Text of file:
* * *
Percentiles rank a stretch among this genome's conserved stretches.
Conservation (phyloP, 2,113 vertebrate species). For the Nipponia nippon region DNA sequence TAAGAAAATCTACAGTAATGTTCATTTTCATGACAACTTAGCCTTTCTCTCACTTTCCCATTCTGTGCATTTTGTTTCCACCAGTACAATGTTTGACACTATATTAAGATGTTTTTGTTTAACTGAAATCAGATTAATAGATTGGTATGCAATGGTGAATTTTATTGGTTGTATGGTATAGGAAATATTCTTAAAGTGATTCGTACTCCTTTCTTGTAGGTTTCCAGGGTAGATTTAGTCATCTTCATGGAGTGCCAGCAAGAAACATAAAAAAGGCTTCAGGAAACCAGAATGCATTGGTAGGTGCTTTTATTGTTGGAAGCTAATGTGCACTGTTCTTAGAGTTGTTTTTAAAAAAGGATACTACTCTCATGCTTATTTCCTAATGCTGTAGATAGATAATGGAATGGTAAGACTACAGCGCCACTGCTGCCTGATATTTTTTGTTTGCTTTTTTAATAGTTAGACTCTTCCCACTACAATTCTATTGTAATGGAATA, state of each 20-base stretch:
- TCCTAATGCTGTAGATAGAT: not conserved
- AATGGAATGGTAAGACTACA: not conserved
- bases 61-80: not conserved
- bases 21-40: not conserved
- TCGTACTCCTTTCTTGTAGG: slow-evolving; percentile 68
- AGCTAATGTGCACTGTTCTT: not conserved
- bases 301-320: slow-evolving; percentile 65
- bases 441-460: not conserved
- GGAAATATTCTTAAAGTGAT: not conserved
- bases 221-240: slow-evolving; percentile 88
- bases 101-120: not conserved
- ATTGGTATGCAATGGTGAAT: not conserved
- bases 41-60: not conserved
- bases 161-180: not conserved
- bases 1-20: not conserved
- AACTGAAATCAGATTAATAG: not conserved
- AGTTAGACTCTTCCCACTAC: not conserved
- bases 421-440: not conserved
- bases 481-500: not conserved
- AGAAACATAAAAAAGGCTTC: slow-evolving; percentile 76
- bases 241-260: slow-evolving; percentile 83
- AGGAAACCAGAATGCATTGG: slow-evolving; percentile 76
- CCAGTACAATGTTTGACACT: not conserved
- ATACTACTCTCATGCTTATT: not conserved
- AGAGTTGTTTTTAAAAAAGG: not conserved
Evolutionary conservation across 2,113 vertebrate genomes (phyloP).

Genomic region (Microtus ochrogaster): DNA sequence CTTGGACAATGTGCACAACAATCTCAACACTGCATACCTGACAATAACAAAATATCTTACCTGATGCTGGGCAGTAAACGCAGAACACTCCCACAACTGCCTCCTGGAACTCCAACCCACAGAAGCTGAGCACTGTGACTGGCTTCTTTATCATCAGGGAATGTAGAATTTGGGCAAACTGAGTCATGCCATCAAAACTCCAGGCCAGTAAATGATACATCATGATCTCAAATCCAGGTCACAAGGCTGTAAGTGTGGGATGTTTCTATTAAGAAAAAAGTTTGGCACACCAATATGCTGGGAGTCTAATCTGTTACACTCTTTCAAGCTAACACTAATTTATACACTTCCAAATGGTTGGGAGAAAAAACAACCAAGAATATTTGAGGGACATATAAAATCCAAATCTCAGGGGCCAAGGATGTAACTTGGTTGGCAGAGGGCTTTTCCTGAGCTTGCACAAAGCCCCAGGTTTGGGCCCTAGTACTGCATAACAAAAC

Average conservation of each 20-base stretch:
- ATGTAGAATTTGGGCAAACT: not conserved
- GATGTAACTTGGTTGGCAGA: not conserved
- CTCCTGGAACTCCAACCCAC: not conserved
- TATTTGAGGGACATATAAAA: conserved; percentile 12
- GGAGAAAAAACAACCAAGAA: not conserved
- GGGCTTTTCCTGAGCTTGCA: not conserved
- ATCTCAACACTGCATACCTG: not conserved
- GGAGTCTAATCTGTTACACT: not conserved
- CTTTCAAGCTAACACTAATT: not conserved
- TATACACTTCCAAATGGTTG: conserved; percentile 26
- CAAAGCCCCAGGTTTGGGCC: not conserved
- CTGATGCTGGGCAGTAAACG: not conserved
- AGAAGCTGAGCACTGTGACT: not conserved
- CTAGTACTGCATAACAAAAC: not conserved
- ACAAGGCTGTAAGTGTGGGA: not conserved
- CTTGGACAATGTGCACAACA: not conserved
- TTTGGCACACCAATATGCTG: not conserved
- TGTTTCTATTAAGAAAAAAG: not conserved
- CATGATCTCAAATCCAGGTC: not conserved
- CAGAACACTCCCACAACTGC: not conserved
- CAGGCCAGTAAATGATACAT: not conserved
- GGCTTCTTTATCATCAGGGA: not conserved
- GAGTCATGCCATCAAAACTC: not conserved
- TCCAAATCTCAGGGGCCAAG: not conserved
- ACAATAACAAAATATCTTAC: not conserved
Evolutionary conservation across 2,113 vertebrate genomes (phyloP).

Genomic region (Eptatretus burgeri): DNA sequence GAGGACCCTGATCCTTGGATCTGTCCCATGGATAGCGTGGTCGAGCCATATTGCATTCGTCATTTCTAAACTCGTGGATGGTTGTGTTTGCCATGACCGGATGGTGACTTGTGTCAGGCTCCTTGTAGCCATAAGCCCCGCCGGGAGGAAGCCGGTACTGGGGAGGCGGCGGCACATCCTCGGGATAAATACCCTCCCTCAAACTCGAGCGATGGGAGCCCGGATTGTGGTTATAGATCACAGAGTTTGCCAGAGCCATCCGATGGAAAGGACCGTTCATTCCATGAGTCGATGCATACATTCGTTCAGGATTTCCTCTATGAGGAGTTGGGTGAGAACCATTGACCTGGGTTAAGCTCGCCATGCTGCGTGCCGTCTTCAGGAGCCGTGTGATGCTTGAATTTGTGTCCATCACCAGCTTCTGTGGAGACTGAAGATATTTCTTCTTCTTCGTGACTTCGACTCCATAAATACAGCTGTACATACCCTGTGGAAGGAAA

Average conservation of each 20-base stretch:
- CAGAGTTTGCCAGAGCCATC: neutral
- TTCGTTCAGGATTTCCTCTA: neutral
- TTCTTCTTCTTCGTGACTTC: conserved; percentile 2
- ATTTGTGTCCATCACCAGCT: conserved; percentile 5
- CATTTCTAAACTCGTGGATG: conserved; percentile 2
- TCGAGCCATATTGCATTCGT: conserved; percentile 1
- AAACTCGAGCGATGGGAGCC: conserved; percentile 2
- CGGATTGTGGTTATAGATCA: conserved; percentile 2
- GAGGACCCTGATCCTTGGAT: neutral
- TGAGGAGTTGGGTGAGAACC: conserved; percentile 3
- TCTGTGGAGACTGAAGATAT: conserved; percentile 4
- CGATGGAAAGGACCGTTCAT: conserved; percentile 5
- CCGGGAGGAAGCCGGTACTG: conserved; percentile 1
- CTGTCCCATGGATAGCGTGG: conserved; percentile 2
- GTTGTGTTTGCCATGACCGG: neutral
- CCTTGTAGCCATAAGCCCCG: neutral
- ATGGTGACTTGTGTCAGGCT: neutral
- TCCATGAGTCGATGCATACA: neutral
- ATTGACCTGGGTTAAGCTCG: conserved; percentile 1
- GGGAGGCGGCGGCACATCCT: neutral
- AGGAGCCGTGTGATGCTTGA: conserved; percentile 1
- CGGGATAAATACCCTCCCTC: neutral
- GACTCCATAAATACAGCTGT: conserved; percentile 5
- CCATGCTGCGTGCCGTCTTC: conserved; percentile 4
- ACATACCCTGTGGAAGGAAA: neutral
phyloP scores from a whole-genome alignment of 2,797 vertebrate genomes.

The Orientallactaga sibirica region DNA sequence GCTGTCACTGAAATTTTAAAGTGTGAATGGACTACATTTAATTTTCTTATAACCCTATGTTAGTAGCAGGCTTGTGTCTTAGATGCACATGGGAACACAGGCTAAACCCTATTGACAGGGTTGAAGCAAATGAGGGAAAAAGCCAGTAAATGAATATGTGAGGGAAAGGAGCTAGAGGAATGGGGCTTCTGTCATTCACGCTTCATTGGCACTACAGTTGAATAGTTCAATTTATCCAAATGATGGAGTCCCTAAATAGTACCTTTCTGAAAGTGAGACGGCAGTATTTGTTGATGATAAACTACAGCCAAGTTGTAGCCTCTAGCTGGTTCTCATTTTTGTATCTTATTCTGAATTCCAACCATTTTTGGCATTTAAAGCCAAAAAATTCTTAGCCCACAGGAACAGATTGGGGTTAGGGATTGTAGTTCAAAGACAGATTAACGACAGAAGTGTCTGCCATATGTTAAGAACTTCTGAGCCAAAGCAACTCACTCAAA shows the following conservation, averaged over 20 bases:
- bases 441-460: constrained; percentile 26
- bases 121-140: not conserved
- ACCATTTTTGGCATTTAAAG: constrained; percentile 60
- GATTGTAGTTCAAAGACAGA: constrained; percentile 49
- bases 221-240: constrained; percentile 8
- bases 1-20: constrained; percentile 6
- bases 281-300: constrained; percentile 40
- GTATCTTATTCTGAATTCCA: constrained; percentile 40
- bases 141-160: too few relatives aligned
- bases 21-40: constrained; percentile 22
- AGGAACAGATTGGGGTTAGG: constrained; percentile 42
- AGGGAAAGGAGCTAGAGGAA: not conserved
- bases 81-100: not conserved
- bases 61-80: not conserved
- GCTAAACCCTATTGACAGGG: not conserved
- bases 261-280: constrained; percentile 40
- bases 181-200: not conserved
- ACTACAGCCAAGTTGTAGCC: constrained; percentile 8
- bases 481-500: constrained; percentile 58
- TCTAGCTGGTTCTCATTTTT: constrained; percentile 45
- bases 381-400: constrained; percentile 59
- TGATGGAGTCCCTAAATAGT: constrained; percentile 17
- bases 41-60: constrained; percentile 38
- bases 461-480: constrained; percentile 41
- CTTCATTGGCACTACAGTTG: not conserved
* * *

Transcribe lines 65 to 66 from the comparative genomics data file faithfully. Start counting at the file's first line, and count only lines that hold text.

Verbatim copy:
- AAACTCGAGCGATGGGAGCC: conserved; percentile 2
- CGGATTGTGGTTATAGATCA: conserved; percentile 2